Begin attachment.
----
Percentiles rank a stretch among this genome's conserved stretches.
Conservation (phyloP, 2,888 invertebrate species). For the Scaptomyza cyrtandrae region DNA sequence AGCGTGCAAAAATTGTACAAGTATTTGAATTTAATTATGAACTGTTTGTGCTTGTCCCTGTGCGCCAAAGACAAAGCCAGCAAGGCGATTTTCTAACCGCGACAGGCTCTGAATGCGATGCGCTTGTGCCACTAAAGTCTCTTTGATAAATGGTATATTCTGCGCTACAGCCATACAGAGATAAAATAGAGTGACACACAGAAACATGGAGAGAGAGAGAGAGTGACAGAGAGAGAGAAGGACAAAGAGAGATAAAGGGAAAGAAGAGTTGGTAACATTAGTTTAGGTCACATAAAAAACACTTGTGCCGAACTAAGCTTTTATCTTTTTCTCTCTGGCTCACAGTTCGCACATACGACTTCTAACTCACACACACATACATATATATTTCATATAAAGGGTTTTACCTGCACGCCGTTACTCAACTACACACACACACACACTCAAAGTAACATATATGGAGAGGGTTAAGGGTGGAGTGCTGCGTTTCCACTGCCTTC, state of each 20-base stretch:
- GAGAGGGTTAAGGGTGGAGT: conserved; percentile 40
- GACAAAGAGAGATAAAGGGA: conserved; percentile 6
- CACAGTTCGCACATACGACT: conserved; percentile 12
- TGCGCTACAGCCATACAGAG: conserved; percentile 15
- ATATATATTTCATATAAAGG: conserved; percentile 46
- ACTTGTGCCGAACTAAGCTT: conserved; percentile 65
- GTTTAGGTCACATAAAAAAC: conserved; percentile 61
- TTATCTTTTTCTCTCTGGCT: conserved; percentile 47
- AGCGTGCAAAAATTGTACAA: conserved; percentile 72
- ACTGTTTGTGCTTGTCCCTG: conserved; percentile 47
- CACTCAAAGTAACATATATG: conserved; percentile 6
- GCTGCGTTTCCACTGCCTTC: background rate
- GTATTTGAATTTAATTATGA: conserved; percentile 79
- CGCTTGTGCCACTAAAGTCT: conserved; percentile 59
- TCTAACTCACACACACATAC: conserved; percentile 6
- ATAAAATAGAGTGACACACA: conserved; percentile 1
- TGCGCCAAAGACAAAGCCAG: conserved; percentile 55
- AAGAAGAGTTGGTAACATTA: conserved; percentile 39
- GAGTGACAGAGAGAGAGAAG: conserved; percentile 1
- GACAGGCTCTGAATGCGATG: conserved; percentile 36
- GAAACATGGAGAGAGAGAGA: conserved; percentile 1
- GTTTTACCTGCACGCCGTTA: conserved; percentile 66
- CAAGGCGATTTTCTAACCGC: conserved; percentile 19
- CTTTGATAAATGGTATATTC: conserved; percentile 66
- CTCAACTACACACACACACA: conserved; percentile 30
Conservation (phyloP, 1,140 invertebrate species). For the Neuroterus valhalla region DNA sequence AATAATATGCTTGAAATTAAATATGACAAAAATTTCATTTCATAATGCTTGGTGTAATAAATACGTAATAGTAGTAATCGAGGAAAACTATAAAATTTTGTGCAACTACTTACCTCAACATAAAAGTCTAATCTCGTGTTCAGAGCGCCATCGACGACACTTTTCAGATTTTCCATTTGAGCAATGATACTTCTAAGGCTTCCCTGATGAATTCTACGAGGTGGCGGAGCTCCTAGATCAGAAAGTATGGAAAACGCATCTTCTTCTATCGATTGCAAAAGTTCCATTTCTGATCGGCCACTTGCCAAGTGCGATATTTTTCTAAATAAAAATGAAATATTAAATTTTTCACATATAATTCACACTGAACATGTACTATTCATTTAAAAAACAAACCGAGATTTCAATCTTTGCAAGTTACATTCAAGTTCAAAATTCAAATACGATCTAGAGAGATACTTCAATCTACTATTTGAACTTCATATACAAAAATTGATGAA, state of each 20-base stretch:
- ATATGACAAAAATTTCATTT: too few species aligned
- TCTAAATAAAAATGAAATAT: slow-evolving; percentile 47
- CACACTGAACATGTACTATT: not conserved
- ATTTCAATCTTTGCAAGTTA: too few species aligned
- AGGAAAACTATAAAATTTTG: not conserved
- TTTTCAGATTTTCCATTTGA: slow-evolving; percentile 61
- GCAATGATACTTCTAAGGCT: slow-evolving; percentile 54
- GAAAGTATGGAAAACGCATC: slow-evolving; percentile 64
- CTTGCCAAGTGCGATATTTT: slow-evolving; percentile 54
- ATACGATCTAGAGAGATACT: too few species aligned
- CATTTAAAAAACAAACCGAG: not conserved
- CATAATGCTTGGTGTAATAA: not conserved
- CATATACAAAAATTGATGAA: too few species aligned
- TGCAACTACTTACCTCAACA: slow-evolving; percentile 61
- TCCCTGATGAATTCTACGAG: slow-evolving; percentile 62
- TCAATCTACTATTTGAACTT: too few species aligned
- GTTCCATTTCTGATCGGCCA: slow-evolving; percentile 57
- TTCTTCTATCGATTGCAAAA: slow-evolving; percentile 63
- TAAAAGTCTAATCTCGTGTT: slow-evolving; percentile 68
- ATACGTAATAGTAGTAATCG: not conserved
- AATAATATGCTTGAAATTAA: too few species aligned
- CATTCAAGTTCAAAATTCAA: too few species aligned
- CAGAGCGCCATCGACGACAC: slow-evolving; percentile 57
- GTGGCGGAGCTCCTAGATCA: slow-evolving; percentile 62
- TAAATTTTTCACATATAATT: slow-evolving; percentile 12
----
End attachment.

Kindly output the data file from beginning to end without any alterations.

Percentiles rank a stretch among this genome's conserved stretches.
Conservation (phyloP, 2,888 invertebrate species). For the Scaptomyza cyrtandrae region DNA sequence AGCGTGCAAAAATTGTACAAGTATTTGAATTTAATTATGAACTGTTTGTGCTTGTCCCTGTGCGCCAAAGACAAAGCCAGCAAGGCGATTTTCTAACCGCGACAGGCTCTGAATGCGATGCGCTTGTGCCACTAAAGTCTCTTTGATAAATGGTATATTCTGCGCTACAGCCATACAGAGATAAAATAGAGTGACACACAGAAACATGGAGAGAGAGAGAGAGTGACAGAGAGAGAGAAGGACAAAGAGAGATAAAGGGAAAGAAGAGTTGGTAACATTAGTTTAGGTCACATAAAAAACACTTGTGCCGAACTAAGCTTTTATCTTTTTCTCTCTGGCTCACAGTTCGCACATACGACTTCTAACTCACACACACATACATATATATTTCATATAAAGGGTTTTACCTGCACGCCGTTACTCAACTACACACACACACACACTCAAAGTAACATATATGGAGAGGGTTAAGGGTGGAGTGCTGCGTTTCCACTGCCTTC, state of each 20-base stretch:
- GAGAGGGTTAAGGGTGGAGT: conserved; percentile 40
- GACAAAGAGAGATAAAGGGA: conserved; percentile 6
- CACAGTTCGCACATACGACT: conserved; percentile 12
- TGCGCTACAGCCATACAGAG: conserved; percentile 15
- ATATATATTTCATATAAAGG: conserved; percentile 46
- ACTTGTGCCGAACTAAGCTT: conserved; percentile 65
- GTTTAGGTCACATAAAAAAC: conserved; percentile 61
- TTATCTTTTTCTCTCTGGCT: conserved; percentile 47
- AGCGTGCAAAAATTGTACAA: conserved; percentile 72
- ACTGTTTGTGCTTGTCCCTG: conserved; percentile 47
- CACTCAAAGTAACATATATG: conserved; percentile 6
- GCTGCGTTTCCACTGCCTTC: background rate
- GTATTTGAATTTAATTATGA: conserved; percentile 79
- CGCTTGTGCCACTAAAGTCT: conserved; percentile 59
- TCTAACTCACACACACATAC: conserved; percentile 6
- ATAAAATAGAGTGACACACA: conserved; percentile 1
- TGCGCCAAAGACAAAGCCAG: conserved; percentile 55
- AAGAAGAGTTGGTAACATTA: conserved; percentile 39
- GAGTGACAGAGAGAGAGAAG: conserved; percentile 1
- GACAGGCTCTGAATGCGATG: conserved; percentile 36
- GAAACATGGAGAGAGAGAGA: conserved; percentile 1
- GTTTTACCTGCACGCCGTTA: conserved; percentile 66
- CAAGGCGATTTTCTAACCGC: conserved; percentile 19
- CTTTGATAAATGGTATATTC: conserved; percentile 66
- CTCAACTACACACACACACA: conserved; percentile 30
Conservation (phyloP, 1,140 invertebrate species). For the Neuroterus valhalla region DNA sequence AATAATATGCTTGAAATTAAATATGACAAAAATTTCATTTCATAATGCTTGGTGTAATAAATACGTAATAGTAGTAATCGAGGAAAACTATAAAATTTTGTGCAACTACTTACCTCAACATAAAAGTCTAATCTCGTGTTCAGAGCGCCATCGACGACACTTTTCAGATTTTCCATTTGAGCAATGATACTTCTAAGGCTTCCCTGATGAATTCTACGAGGTGGCGGAGCTCCTAGATCAGAAAGTATGGAAAACGCATCTTCTTCTATCGATTGCAAAAGTTCCATTTCTGATCGGCCACTTGCCAAGTGCGATATTTTTCTAAATAAAAATGAAATATTAAATTTTTCACATATAATTCACACTGAACATGTACTATTCATTTAAAAAACAAACCGAGATTTCAATCTTTGCAAGTTACATTCAAGTTCAAAATTCAAATACGATCTAGAGAGATACTTCAATCTACTATTTGAACTTCATATACAAAAATTGATGAA, state of each 20-base stretch:
- ATATGACAAAAATTTCATTT: too few species aligned
- TCTAAATAAAAATGAAATAT: slow-evolving; percentile 47
- CACACTGAACATGTACTATT: not conserved
- ATTTCAATCTTTGCAAGTTA: too few species aligned
- AGGAAAACTATAAAATTTTG: not conserved
- TTTTCAGATTTTCCATTTGA: slow-evolving; percentile 61
- GCAATGATACTTCTAAGGCT: slow-evolving; percentile 54
- GAAAGTATGGAAAACGCATC: slow-evolving; percentile 64
- CTTGCCAAGTGCGATATTTT: slow-evolving; percentile 54
- ATACGATCTAGAGAGATACT: too few species aligned
- CATTTAAAAAACAAACCGAG: not conserved
- CATAATGCTTGGTGTAATAA: not conserved
- CATATACAAAAATTGATGAA: too few species aligned
- TGCAACTACTTACCTCAACA: slow-evolving; percentile 61
- TCCCTGATGAATTCTACGAG: slow-evolving; percentile 62
- TCAATCTACTATTTGAACTT: too few species aligned
- GTTCCATTTCTGATCGGCCA: slow-evolving; percentile 57
- TTCTTCTATCGATTGCAAAA: slow-evolving; percentile 63
- TAAAAGTCTAATCTCGTGTT: slow-evolving; percentile 68
- ATACGTAATAGTAGTAATCG: not conserved
- AATAATATGCTTGAAATTAA: too few species aligned
- CATTCAAGTTCAAAATTCAA: too few species aligned
- CAGAGCGCCATCGACGACAC: slow-evolving; percentile 57
- GTGGCGGAGCTCCTAGATCA: slow-evolving; percentile 62
- TAAATTTTTCACATATAATT: slow-evolving; percentile 12